9. Mark Rypien – Super Bowl XXVI

A sixth-round selection of the Washington Redskins in 1986, Mark Rypien was actually an overachiever and did have a really good season in 1991 when he ascended from backup quarterback to a Super Bowl-winning quarterback.

In that championship season, Rypien had 3,564 yards passing with 28 touchdowns to 11 picks. He then won the Super Bowl MVP after throwing for 292 yards and two touchdowns against the Buffalo Bills as the ‘Skins won the game 37-24.

That season wasn’t what lands Rypien on this list, but rather the rest of his career does. After the big win, Rypien lasted just two more seasons in Washington which included a 1992 season where he threw 13 touchdowns and 17 picks. He was worse the next year with just four touchdowns and 10 picks in 10 games. After going 3-7 in 1993 his time as a full-time starter was over.

Rypien bounced around the league as a backup after that and was 2-4 as a starter when called upon.

(AP Photo/Rusty Kennedy)

8. Terry Bradshaw – Super Bowl IX, Super Bowl X, Super Bowl XIII and Super Bowl XIV

Sure, everyone enjoys the fun-loving Terry Bradshaw. He’s a perfect fit on Fox NFL Sunday as he makes everyone laugh with his great personality. Also, he’s a four-time Super Bowl winning quarterback for the Pittsburgh Steelers and even won the MVP in two of those four wins over a six year period.

So how does he land on this list? Simple, for his career he simply wasn’t the reason his team won and put up some rather pedestrian numbers.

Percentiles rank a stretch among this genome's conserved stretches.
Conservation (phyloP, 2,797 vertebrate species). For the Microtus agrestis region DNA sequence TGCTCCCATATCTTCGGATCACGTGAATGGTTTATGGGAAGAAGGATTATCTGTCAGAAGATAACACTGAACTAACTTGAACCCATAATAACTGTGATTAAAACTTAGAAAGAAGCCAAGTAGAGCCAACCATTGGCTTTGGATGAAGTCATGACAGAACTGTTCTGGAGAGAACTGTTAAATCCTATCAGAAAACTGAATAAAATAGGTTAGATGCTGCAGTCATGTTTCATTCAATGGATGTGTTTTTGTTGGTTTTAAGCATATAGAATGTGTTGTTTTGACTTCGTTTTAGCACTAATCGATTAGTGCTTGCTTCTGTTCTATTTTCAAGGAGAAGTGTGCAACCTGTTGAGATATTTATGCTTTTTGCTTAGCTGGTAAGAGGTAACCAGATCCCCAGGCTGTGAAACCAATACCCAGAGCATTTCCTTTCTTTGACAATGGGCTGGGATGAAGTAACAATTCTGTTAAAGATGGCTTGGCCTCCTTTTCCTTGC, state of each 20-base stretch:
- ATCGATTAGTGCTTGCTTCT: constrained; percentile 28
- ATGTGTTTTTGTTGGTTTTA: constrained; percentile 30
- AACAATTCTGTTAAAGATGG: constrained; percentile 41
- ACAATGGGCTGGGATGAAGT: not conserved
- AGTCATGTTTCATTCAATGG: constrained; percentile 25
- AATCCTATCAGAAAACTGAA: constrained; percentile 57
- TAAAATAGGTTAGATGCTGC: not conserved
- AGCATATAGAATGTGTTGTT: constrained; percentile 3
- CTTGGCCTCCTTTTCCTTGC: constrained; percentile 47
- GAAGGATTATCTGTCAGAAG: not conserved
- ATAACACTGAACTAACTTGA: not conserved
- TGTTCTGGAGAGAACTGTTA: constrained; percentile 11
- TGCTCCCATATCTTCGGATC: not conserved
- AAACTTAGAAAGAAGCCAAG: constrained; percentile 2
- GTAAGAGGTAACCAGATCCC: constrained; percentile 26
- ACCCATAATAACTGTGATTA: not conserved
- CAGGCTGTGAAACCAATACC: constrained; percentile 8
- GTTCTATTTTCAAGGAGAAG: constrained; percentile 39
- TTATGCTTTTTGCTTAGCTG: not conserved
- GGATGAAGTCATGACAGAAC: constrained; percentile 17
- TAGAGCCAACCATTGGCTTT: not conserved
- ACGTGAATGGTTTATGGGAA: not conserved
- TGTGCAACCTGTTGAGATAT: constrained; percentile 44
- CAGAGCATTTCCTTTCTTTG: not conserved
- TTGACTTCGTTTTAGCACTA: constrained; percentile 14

In his 14 NFL seasons, Bradshaw completed just 51.9 percent of his passes and had five seasons where he was under 50 percent. This included his rookie season where he hit on only 38.1 percent of his passes and had six touchdowns to 24 interceptions. That wasn’t even his highest amount of interceptions in a year. He threw in a season as Bradshaw hit more than 20 five separate years with 25 being the most in 1979.

When the time came to hang up his cleats, the Steelers passer had 212 touchdowns to 210 interceptions. If not for the “Steel Curtain” defense Bradshaw probably would have never won any Super Bowls which makes it strange to think of what Sunday mornings may have ended up looking like without him.

(AP Photo/Harry Cabluck)

7. Ken Stabler – Super Bowl XI

Much like Rypien who landed on this list earlier, Ken Stabler won a Super Bowl for his Oakland Raiders team after having one of his better NFL seasons. The Raiders went 13-1 that year and 11 of those wins came with Stabler under center.